Johnson County: Planning Helped Tourism Fare Better than Other Counties
A combination of good planning and a positive approach helped Johnson County’s tourism industry fare better during the pandemic in 2020 than many other Hoosier counties. Festival Country, Indiana – the county’s tourism brand so named for the hundreds of festivals and concerts held annually – reported a decline of only 8-15% in hotel and bed-and-breakfast revenue last year compared to 25-50% in much of Indiana.
“There’s no doubt that the tourism industry was drastically impacted in 2020 across the country,” observed Aspire President and CEO Christian Maslowski. “Johnson County was also impacted but managed better than other communities.” Festival Country shares its offices with Aspire’s Franklin office, providing space for meetings with prospective businesses. At a time when companies increasingly are evaluating communities in terms of quality of life, Maslowski noted, Aspire is pleased to partner with a successful tourism agency that can tell that story. He added that embracing enhanced livability and quality of life is one of the goals in Johnson County’s Economic Development Strategic Plan.
Tourism is big business in Johnson County, Kosky noted, where the economic impact of tourism was $255 million in spending, generating $60.2 million in tax revenues, resulting in $183.2 million in tourist spending, and creating nearly 2,921 jobs and $50.2 million in wages. This is according to an economic impact study provided by Festival Country and conducted in 2018. “I would expect that, aside from the 2020 pandemic year, the economic impact of tourism would grow each year, so we expect tourism to have an even greater economic impact going forward than it did in 2018,” Kosky said.
Exactly how did Johnson County avoid the fate of so many other places in the state? “We budgeted for the possibility of a crisis,” explained Festival Country Executive Director Ken Kosky, “so we had the funding to continue advertising throughout the season.” He noted that it was the largest advertising campaign ever, starting in April 2020 and running nonstop through the fall on digital, billboard, print and other platforms.
Messaging was important too, he added. “While others focused on sanitation and safety, we conveyed an image of Johnson County as a place to enjoy a variety of activities at many outdoor venues. We promoted our spacious downtown, winery lawns and apple orchards. The unspoken message was that these places could be safely enjoyed because they were outdoors with plenty of room for social distancing.”
“We found that people wanted to get out and enjoy themselves while staying safe, so we showed them how to do it.” Kosky added that while many events were canceled, Festival Country offered activities that could be enjoyed outdoors and in small groups, such as “Chalk the Block” and walking tours. “We took the lead in creating outdoor experiences for people,” he said.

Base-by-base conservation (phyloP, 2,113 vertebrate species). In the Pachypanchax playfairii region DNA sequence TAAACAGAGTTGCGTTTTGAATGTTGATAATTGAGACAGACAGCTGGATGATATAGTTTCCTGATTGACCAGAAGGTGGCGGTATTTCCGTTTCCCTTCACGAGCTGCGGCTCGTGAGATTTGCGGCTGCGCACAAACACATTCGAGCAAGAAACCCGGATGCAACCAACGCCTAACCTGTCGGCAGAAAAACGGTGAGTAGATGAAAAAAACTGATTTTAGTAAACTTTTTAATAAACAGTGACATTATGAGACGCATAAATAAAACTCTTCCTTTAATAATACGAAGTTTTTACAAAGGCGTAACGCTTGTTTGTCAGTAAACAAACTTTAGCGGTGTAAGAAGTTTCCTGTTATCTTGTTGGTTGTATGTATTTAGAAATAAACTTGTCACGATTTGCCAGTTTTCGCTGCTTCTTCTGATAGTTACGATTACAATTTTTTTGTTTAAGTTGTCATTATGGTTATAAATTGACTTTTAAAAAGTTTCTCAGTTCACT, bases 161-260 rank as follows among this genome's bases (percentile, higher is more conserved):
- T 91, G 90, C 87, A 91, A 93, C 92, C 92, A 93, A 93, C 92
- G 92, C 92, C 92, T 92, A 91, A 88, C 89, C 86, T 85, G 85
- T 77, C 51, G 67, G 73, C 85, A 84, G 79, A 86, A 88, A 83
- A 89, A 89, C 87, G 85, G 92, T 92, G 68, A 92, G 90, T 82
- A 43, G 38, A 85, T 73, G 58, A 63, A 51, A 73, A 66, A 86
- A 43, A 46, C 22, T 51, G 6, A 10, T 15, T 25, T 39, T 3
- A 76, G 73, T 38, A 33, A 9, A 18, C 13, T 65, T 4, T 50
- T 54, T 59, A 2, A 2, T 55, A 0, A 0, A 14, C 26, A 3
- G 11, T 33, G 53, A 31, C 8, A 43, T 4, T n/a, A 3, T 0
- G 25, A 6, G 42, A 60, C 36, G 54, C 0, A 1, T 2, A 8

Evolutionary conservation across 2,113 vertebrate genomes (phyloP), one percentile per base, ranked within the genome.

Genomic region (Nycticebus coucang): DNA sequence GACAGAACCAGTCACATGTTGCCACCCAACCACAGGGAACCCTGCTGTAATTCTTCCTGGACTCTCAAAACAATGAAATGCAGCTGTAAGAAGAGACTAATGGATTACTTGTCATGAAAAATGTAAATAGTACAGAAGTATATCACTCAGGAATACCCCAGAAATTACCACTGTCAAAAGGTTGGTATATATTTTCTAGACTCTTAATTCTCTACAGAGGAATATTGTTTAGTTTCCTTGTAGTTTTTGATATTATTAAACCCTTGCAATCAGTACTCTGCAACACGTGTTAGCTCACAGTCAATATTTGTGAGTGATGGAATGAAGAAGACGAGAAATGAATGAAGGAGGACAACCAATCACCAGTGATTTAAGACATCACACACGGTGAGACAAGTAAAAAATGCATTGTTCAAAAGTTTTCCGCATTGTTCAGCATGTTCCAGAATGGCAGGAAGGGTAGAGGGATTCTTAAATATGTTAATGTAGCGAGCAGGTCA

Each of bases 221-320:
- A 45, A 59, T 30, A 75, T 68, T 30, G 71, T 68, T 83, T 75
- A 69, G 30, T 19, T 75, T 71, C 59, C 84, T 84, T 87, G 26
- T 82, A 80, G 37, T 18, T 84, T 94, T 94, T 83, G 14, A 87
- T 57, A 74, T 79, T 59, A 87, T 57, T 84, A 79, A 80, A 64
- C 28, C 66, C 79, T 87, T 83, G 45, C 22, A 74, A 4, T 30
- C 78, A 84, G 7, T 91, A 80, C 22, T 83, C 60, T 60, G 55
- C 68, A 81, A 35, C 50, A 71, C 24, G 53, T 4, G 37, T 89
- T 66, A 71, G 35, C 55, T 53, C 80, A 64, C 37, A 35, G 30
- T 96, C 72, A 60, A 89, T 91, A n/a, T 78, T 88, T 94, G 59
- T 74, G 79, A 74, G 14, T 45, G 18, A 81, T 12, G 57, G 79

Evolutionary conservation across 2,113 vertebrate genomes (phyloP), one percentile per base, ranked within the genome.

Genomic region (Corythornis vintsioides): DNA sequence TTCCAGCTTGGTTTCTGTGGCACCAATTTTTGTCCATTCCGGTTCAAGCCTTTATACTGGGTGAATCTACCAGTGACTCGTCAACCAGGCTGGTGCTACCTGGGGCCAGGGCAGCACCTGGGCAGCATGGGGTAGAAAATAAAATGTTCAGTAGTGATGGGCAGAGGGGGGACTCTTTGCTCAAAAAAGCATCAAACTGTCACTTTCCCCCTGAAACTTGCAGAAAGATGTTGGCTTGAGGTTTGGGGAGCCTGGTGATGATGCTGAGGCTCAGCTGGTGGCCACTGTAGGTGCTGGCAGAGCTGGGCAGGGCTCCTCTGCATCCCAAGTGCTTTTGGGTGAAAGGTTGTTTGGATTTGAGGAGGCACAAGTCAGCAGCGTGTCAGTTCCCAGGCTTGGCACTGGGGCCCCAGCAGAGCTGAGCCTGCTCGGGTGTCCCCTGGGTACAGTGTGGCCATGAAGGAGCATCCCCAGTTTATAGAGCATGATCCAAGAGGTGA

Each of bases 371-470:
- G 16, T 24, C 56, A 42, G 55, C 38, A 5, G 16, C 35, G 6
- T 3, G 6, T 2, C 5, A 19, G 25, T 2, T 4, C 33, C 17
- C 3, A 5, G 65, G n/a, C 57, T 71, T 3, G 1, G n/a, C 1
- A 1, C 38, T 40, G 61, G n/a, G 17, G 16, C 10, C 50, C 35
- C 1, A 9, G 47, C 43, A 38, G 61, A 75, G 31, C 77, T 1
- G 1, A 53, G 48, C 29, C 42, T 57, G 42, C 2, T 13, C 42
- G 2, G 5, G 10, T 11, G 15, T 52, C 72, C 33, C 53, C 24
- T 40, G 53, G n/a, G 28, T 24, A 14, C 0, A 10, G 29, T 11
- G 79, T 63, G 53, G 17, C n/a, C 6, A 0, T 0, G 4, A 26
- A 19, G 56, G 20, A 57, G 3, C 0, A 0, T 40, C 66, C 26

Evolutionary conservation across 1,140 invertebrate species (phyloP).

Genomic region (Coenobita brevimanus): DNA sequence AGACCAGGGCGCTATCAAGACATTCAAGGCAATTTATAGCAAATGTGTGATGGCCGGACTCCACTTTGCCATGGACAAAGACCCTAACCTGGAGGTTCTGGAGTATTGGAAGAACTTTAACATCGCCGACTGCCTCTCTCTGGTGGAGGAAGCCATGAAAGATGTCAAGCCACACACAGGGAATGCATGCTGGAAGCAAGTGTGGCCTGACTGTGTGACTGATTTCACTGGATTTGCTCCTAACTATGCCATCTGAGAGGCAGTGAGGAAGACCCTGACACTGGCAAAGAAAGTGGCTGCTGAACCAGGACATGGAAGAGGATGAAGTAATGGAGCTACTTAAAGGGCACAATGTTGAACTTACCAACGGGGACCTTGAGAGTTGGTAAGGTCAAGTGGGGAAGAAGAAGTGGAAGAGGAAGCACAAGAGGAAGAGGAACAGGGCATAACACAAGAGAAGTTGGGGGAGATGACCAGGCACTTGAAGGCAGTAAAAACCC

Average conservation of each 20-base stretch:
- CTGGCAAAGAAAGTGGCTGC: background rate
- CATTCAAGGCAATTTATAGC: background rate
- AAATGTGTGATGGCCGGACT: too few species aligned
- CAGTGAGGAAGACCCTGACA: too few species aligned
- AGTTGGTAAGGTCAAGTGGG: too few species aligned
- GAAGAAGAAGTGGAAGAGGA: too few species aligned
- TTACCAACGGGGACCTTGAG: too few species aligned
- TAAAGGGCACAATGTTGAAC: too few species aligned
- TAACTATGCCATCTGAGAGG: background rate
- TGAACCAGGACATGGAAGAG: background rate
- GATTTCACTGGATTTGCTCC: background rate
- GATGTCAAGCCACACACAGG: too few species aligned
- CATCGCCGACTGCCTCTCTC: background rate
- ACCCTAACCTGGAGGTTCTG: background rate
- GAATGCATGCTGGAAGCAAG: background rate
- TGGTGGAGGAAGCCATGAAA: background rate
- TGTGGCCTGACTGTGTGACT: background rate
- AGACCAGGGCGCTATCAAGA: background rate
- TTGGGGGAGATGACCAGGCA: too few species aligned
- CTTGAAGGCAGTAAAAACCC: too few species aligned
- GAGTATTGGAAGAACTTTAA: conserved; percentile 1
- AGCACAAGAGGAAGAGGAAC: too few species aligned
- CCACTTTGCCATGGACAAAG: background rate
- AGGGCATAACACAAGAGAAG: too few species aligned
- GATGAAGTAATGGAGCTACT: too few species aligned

Visitors to Johnson County also found indoor attractions when the brand-new Festival Country Visitor Center opened its doors last June amid the pandemic, albeit three months later than planned due to the governor’s safety mandate. The downtown center features a working photo booth to create souvenirs, a DJ booth, a slide touting the trio of water parks in the county, an 11-foot apple signaling the Apple Works orchard and farmers markets and, of course, a smaller replica of the Historic Artcraft Theater showing a video about the county. The center was made COVID-safe with the installation of plexiglass barriers, hand-sanitizer stations, and a fogger to sanitize the larger exhibits.
Johnson County lost very few tourism-related businesses in 2020, Kosky noted, referring to attractions, retail stores, restaurants, hotels, and other small businesses. “This is something that we are very proud of. Many of these businesses set revenue records in 2020. We sympathize with those whose businesses closed,” he said, “but overall, small businesses in Johnson County weathered the pandemic pretty well.”
“We will continue to be aggressive in 2021 as we partner with others to build new attractions to start new festivals and events,” Kosky said.
Just to the north of Johnson County, Visit Indy reported that the capital city fared better than many of its peers nationwide. “Our tourism business was hit hard,” said Communications Manager Nate Swick, “but sports were our saving industry. The NCAA was a breath of fresh air,” an event that some businesses reopened to serve. “Now we see restaurants popping up, and the ‘500’ is just around the corner,” Swick added. “We’re gearing up for a good summer. We’re optimistic, headed in the right direction.”
“We work with Johnson and the other donut counties on tourism. When people are looking for the wide-open spaces, the donut counties come into play. Tourists come to Indy, then want to explore the adjacent donut counties. We see value in Johnson County and look forward to working with them.”
Small businesses were hurt greatly by the pandemic, he said, and now there is national attention on them. “People are more cognizant of their spending. They know if they don’t patronize small businesses, they may not always be there.”
“We are grateful for the efforts and successes of these two tourism bureaus om navigating the effects of the pandemic,” concluded Maslowski, “leaving their organizations and our communities in stronger positions moving into the future.”